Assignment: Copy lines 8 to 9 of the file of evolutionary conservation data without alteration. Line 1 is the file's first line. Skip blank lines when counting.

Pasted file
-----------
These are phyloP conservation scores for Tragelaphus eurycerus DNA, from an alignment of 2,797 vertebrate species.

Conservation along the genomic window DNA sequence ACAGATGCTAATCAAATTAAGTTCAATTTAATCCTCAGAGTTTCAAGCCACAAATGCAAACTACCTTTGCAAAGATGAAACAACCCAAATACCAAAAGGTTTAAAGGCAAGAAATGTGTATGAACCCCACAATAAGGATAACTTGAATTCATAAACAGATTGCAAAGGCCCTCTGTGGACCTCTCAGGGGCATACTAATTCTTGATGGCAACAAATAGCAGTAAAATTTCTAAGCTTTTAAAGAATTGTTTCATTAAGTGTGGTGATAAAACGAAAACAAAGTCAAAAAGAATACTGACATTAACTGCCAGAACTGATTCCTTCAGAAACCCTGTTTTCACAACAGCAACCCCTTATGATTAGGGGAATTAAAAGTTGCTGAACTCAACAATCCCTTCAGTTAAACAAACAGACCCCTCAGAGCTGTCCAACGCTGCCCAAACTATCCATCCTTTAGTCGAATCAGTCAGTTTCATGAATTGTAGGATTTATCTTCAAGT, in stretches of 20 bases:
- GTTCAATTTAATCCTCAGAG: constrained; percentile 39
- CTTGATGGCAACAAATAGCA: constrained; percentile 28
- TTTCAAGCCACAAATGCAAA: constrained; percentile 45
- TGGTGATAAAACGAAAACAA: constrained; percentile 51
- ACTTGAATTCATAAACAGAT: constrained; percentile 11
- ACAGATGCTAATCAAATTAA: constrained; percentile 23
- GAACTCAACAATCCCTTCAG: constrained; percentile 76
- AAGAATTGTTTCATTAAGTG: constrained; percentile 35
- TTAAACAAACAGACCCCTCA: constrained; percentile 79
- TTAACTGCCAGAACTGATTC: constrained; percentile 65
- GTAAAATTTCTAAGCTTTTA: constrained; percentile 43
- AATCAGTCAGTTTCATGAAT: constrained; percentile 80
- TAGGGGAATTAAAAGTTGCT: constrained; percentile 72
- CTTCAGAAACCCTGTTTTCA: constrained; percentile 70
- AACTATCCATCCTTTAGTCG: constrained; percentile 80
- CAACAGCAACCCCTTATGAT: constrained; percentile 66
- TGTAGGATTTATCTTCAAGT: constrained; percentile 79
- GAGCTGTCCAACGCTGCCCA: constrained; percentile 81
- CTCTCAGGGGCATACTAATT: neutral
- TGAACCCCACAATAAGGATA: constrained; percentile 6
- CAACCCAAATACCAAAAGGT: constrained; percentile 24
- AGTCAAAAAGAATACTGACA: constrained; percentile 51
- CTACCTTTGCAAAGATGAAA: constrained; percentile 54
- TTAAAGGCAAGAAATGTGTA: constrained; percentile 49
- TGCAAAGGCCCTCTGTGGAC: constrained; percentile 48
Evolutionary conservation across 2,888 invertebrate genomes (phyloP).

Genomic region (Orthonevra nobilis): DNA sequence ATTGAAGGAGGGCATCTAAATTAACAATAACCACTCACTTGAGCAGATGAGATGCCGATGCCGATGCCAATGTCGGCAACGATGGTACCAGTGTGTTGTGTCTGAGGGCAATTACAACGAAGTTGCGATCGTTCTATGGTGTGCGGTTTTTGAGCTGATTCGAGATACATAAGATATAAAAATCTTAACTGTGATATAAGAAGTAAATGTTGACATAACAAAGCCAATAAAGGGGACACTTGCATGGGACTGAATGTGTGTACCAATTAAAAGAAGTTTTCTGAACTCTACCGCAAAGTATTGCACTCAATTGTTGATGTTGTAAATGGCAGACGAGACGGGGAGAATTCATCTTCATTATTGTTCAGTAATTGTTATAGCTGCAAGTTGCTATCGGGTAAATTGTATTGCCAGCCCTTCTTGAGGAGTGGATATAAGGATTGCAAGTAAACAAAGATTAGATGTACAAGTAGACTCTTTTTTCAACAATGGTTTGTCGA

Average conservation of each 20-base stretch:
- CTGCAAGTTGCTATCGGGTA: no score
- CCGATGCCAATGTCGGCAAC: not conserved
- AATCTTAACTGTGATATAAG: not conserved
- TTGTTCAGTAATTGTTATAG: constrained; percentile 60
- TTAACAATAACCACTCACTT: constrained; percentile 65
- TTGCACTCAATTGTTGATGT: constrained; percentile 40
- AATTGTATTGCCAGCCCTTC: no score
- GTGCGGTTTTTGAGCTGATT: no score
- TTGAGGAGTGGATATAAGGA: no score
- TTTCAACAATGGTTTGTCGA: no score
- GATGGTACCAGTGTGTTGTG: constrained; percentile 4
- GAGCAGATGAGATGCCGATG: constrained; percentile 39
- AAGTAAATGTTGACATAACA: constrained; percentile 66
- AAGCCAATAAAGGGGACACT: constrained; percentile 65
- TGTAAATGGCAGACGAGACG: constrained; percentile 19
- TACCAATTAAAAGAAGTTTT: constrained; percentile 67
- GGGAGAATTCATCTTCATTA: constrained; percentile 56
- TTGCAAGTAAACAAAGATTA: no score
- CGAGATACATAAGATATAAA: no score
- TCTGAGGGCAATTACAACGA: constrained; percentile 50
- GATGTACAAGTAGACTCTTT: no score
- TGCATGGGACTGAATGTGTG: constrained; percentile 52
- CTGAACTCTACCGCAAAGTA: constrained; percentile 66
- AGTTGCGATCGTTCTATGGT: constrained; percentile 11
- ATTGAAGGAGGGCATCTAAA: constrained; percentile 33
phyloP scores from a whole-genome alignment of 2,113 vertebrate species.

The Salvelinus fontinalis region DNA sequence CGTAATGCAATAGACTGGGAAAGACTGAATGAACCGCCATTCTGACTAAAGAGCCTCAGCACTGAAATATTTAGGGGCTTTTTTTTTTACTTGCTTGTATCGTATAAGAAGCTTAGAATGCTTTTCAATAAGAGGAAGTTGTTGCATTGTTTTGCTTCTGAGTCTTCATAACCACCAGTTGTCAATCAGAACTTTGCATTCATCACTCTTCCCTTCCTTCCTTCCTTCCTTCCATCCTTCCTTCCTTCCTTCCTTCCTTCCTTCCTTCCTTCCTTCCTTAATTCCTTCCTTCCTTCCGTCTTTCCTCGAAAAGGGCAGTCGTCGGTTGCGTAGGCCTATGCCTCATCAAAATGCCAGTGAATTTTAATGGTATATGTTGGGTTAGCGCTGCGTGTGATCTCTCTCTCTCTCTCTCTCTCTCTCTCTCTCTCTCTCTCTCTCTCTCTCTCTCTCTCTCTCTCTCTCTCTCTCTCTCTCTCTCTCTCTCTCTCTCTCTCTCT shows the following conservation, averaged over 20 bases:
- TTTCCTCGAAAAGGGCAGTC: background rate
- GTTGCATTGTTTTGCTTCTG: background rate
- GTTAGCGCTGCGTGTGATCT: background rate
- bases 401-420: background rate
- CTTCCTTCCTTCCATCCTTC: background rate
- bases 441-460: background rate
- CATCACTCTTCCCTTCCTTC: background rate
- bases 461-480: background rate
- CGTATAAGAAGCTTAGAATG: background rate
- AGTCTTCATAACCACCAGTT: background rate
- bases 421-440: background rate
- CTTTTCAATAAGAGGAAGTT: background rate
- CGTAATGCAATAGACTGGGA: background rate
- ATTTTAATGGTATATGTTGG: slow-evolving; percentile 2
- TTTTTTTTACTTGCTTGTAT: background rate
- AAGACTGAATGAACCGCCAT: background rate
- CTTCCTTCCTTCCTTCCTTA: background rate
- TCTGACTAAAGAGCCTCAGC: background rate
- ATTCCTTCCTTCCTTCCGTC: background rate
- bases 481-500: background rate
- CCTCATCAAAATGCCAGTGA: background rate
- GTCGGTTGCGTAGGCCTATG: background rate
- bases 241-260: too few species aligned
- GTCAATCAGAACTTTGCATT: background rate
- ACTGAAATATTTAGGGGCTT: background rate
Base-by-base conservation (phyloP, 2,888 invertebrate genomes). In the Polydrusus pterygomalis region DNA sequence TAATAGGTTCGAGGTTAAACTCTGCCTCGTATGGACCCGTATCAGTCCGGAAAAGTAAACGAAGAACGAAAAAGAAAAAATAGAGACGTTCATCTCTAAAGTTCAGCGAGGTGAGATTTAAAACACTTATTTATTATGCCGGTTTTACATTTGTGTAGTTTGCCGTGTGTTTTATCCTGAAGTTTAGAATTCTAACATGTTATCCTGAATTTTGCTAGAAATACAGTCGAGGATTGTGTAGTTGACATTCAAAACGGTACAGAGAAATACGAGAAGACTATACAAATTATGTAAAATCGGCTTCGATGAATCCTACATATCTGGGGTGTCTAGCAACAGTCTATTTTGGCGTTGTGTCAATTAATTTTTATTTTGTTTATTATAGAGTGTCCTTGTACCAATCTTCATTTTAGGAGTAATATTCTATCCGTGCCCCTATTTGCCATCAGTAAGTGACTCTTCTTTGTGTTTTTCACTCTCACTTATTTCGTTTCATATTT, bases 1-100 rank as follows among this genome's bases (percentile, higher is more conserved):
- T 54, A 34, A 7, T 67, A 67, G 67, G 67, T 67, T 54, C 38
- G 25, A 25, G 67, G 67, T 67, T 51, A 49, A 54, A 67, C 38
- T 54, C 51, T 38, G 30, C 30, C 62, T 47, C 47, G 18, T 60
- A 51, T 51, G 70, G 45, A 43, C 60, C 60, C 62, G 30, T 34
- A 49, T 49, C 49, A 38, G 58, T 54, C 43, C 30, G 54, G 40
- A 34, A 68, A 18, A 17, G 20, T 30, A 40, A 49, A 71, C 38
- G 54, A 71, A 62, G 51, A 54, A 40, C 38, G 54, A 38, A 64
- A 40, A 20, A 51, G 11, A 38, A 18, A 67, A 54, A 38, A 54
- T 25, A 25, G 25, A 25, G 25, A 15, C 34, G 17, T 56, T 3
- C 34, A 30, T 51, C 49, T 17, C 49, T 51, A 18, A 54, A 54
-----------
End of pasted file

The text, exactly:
- ACAGATGCTAATCAAATTAA: constrained; percentile 23
- GAACTCAACAATCCCTTCAG: constrained; percentile 76